The MHC was discovered in humans by Jean Dausset in 1958.17,18 The MHC spans several gene clusters,1 including most notably the class I and class II regions which contain the genes for the HLA–A, -B, -C and –DR, -DQ, and -DP proteins, respectively (Figure 1). The HLA class I antigens (HLA–A, -B, -C) are composed of a polymorphic α chain encoded by their respective gene (HLA-A, -B, -C), and an invariant β chain (encoded by the gene B2M). The HLA class II antigens are composed of a polymorphic α chain (except for HLA-DR which has minimal polymorphism of its α chain) and a β chain, both encoded by separate genes. The HLA-DRA, -DQA1, and -DPA1 genes encode the α chain and the HLA-DRB1, -DQB1, and -DPB1 genes encode the β chain.

Map of the MHC located on the short arm of chromosome 6. The MHC contains the class I and class II regions which contain the genes for the HLA-A, -B, -C, and -DR, -DQ, and -DP proteins, respectively. HLA–A, -B, and -C are composed of a polymorphic α chain encoded by their respective gene (HLA–A, -B, -C), and an invariant β chain. HLA-DR is composed of a minimally polymorphic α chain encoded by HLA-DRA and a polymorphic β chain encoded by HLA-DRB1. HLA-DQ and HLA-DP are composed of polymorphic α and β chains encoded by HLA-DQA1, HLA-DPA1, HLA-DQB1, and HLA-DPB1, respectively. HLA-DR has 3 additional serological specificities, HLA–DR51, -DR52, and -DR53, which are composed of a common α chain encoded by HLA-DRA gene and a β chain encoded by 1 of 3 different genes: HLA–DRB5, HLA-DRB3, and HLA-DRB4, respectively.

In addition to the class II antigens, HLA-DR has 3 additional serological specificities: HLA-DR51, -DR52, and -DR53. These antigens are composed of the common α chain encoded by the HLA-DRA gene and a β chain encoded by 1 of 3 different genes: HLA-DRB5, HLA-DRB3, and HLA–DRB4, respectively. The HLA-DRB3/4/5 genes are in nearly 100% linkage disequilibrium with certain HLA-DRB1 allele families and each haplotype has at most 1 of the 3 genes, and some haplotypes (specifically DR1, DR8, and DR10) have none.


HLA are the most polymorphic genes in the human genome.19 The degree of polymorphism is not uniform among HLA genes, with the class I genes being substantially more polymorphic than the class II genes20 (Table 1). About 40% of alleles are characterized by synonymous nucleotide substitutions that do not affect the amino acid sequence of the protein, resulting in more distinct DNA nucleotide sequences (alleles) than amino acid sequences (proteins) for each gene. The other 60% of alleles encode nonsynonymous substitutions that lead to distinct HLA proteins.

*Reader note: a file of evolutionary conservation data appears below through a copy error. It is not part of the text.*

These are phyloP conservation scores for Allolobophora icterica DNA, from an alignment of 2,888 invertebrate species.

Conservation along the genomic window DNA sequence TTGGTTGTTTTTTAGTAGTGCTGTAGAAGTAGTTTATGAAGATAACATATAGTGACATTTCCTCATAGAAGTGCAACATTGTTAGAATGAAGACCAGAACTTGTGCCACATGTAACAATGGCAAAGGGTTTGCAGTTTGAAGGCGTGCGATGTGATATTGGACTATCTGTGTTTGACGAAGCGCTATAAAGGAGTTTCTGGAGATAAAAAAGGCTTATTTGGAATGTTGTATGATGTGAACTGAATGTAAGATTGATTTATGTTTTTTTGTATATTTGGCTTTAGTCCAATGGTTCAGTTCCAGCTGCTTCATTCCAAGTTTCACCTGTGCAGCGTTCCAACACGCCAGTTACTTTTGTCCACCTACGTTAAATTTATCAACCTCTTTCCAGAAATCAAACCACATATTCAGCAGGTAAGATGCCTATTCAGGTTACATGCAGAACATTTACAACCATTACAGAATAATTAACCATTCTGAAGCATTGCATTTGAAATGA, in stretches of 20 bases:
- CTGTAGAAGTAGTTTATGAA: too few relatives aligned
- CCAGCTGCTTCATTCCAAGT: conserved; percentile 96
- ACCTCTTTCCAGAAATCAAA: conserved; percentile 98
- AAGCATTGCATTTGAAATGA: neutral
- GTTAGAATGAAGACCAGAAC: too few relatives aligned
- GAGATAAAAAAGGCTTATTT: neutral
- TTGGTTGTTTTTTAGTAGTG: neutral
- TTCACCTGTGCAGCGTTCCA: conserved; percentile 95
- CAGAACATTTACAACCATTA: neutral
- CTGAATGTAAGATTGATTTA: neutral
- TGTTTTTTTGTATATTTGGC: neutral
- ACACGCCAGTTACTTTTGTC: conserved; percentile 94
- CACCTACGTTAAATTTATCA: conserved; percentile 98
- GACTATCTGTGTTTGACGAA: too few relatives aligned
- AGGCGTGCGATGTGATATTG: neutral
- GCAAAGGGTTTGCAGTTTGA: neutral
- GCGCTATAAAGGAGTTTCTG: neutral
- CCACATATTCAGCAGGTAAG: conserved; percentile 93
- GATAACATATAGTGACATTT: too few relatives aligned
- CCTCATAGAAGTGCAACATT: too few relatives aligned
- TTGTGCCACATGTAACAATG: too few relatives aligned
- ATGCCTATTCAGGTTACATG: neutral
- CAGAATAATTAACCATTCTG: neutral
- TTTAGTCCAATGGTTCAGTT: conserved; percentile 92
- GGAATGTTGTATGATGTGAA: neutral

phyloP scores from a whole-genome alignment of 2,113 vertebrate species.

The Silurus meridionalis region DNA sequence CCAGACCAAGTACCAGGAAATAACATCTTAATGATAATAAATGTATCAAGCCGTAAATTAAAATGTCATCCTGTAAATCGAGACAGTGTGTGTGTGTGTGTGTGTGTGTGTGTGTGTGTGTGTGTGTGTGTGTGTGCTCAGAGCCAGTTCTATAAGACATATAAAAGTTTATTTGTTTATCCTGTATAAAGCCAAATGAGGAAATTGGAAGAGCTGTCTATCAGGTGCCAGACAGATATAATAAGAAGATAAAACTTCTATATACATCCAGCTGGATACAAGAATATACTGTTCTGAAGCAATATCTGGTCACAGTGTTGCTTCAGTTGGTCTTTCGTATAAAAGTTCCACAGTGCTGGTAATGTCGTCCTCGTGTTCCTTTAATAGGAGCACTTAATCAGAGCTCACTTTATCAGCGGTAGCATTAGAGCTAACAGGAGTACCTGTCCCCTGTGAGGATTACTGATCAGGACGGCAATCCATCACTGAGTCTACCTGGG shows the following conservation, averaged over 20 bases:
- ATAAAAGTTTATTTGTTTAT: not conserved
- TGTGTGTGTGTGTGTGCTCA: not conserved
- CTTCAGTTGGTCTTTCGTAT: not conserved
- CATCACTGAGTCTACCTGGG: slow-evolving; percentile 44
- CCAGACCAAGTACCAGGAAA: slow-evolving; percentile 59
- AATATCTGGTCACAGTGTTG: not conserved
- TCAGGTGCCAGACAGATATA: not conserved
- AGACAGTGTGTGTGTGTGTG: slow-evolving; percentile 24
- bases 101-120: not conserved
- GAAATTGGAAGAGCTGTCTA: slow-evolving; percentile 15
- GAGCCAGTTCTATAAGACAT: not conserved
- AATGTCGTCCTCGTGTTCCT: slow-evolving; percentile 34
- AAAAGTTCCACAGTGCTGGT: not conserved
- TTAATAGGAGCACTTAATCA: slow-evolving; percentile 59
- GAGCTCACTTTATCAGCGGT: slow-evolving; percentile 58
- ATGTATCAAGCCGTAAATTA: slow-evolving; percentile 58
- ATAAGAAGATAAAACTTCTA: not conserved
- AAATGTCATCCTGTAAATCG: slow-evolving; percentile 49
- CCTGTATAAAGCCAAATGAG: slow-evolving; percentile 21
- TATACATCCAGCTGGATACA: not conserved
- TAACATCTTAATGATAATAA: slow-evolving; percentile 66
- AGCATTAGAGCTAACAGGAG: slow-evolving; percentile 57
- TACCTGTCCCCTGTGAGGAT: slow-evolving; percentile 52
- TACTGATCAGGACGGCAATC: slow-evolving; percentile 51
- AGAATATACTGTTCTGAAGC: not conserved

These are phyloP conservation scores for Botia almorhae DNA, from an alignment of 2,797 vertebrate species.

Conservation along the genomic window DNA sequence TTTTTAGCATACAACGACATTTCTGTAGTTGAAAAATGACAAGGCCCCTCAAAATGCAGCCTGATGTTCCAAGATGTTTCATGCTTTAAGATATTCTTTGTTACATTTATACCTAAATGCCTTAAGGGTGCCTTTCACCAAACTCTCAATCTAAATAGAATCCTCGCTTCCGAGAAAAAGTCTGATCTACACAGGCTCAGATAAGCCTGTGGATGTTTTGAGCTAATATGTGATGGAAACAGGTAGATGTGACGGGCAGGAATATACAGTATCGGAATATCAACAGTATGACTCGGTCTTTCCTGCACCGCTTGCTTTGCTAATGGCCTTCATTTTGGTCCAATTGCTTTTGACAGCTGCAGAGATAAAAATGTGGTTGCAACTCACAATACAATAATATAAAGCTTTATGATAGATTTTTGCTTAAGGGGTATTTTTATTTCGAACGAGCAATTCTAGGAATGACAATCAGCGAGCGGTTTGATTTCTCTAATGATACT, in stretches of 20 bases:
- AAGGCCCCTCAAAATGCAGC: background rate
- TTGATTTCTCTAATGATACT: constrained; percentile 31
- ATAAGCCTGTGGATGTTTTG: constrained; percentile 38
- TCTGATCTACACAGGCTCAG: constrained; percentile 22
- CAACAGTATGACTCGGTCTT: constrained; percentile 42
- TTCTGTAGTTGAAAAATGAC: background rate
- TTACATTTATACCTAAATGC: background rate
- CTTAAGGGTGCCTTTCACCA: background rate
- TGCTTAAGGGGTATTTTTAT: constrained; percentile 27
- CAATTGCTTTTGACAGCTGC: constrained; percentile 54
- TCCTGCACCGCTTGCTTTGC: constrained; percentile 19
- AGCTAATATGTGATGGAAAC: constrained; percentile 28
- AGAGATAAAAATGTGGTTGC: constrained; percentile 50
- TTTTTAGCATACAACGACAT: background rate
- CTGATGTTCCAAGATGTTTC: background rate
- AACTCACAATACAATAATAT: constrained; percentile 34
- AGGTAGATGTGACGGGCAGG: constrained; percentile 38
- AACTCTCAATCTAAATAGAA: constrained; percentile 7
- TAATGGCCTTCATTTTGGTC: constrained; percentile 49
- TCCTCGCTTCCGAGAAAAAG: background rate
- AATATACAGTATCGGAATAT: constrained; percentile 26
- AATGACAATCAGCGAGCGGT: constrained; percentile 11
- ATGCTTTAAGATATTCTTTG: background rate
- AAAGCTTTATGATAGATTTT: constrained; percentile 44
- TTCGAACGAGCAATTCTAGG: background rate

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In HLA-typed population samples, significant deviations from HWE are often observed.21,22 One of the explanations for this deviation is the action of balancing selection,22,23 in which persons who are heterozygotes for 1 or more HLA genes have increased fitness. This increased fitness leads to propagation of these alleles throughout the population over many generations. Heterozygotes are thought to be favored because of an enhanced ability, as compared with a homozygote, to present a diverse set of peptides to the immune system. Specifically, this model is known as pathogen-driven balancing selection—a significant positive correlation between the diversity of the HLA-A and -B alleles in a subpopulation and pathogen richness within that subpopulation has been shown.24 Thus, the extreme polymorphism of HLA genes within the population is likely due to the advantage carried by immune systems that can recognize a greater diversity of pathogens. Human mate choice is not random and is constrained by many factors including geography. As a result, persons of similar ethnogeographic origin share HLA haplotypes, and the frequency of HLA haplotypes in the population varies according to ethnic group.25


Multiple technologies have been developed to identify which of the anti-HLA antibodies that a sensitized recipient possesses will be cytotoxic and cause allograft injury. The first of these technologies was the crossmatch, in which a cytotoxic reaction between recipient serum and donor lymphocytes was found to strongly correlate with graft failure.11 This technique was extended to transplant candidates on the waiting list to identify those sensitized patients with anti-HLA antibodies.26 The level of sensitization was quantified by determining the panel-reactive antibody (PRA): the number of cytotoxic reactions using recipient serum and a panel of third-party lymphocytes that was representative of different HLA phenotypes in the population divided by the total number of reactions.27 Patients with high levels of sensitization, as indicated by a higher PRA, were more likely to have a positive crossmatch at the time of transplantation.

The development of solid-phase methods of antibody identification led to the ability to determine the individual specificities of potentially cytotoxic anti-HLA antibodies present within the blood of a sensitized candidate.10 HLA antigens that are bound by these antibodies are then excluded from the potential donor pool. At the time of waiting list addition for transplantation in the United States, these antigens must be specified (in the case of renal transplant) or can be specified (in the case of cardiac transplant) as unacceptable, and all donors bearing these unacceptable HLA antigens (UA-HLA) will be automatically excluded. This process is known as the “virtual” crossmatch.28,29